Daniel Diez, Magic Leap’s chief transformation officer, said there are four major questions Apple’s goggles will have to answer: “What can people do with it? What does this thing look and feel like? Is it comfortable to wear? And how much is it going to cost?”
The anticipation that Apple’s goggles are going to sell for several thousand dollars already has dampened expectations for the product. Although he expects Apple’s goggles to boast “jaw dropping” technology, Wedbush Securities analyst Dan Ives said he expects the company to sell just 150,000 units during the device’s first year on the market — a mere speck in the company’s portfolio. By comparison, Apple sells more than 200 million of its marquee iPhones a year. But the iPhone wasn’t an immediate sensation, with sales of fewer than 12 million units in its first full year on the market.
Since 2016, the average annual shipments of virtual- and augmented-reality devices have averaged 8.6 million units, according to the research firm CCS Insight. The firm expects sales to remain sluggish this year, with a sales projection of about 11 million of the devices before gradually climbing to 67 million in 2026.
Before taking the wraps of its new goggles, Apple kicked off the event by announcing that the latest models of two high-end computer lines, the Mac Studio and Mac Pro, will be powered by a company-designed chip that has already been available in less expensive Macs.
The Mac Studio will sell for $2,000 and the Mac Pro will be priced at $7,000. As it typically does at this conference, Apple provided a peek at the next iPhone operating system, iOS 17. That software, which will include more personalization and location-sharing tools for phone calls and texting, is expected to be released as a free update in September.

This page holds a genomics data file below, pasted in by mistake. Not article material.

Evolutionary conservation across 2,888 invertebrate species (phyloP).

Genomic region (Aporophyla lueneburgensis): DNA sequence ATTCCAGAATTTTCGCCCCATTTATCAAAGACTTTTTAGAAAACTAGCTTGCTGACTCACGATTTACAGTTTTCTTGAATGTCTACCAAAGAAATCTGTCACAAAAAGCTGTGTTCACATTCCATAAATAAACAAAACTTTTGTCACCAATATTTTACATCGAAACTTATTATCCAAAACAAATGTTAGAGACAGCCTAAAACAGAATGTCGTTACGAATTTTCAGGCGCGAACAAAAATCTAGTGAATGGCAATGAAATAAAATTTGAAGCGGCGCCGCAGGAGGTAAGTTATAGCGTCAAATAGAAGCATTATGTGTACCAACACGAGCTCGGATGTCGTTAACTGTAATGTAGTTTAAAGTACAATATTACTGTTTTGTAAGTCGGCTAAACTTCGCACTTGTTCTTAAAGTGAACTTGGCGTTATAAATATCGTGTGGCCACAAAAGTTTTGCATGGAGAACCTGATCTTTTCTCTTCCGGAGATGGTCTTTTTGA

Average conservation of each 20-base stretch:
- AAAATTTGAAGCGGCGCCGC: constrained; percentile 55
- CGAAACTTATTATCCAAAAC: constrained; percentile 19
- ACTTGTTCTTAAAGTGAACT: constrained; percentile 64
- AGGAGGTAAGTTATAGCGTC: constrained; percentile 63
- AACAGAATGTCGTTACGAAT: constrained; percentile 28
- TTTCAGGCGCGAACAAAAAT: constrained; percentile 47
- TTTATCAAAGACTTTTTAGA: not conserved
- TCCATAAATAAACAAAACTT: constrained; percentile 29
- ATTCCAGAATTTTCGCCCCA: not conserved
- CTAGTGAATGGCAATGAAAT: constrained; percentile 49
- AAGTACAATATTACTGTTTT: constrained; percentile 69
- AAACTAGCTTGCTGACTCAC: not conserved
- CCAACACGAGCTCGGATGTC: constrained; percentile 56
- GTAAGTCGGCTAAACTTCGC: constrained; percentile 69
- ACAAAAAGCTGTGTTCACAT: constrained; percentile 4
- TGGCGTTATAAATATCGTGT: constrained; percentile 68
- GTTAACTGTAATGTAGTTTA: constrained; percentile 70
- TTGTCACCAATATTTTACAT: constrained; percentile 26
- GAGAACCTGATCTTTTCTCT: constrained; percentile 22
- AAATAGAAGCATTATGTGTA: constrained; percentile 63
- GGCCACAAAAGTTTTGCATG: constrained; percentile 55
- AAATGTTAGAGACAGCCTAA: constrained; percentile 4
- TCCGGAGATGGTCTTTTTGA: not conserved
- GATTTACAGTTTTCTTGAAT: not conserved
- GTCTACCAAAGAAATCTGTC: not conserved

Nepali guide rescues climber from Everest death zone
Katmandu: A Nepali guide abandoned his client’s Everest summit bid to rescue a Malaysian climber in a deadly mountaineering season that has seen at least twelve deaths.
Gelje Sherpa was guiding a Chinese client to the 8,849-meter (29,032-feet) peak and planned to assist him to paraglide down.
Instead, only a few hundred meters from the summit, they came across a lone man clinging to a rope and shivering in the area known as the “death zone.”
The area above 8,000 meters has earned its name because of its thin air, freezing temperatures and low oxygen levels that heighten the risk of altitude sickness. It is also notorious for its difficult terrain.
“When I found him in that state, my heart did not let me leave him there,” Sherpa told AFP.
Many other climbers had walked past the man that day, but he declined to criticize them.
“It is a place where you have to think of your survival first,” he said.
Sherpa told his client — who will have paid at least $45,000 to attempt Everest, including a permit fee of $11,000 — to return without a summit.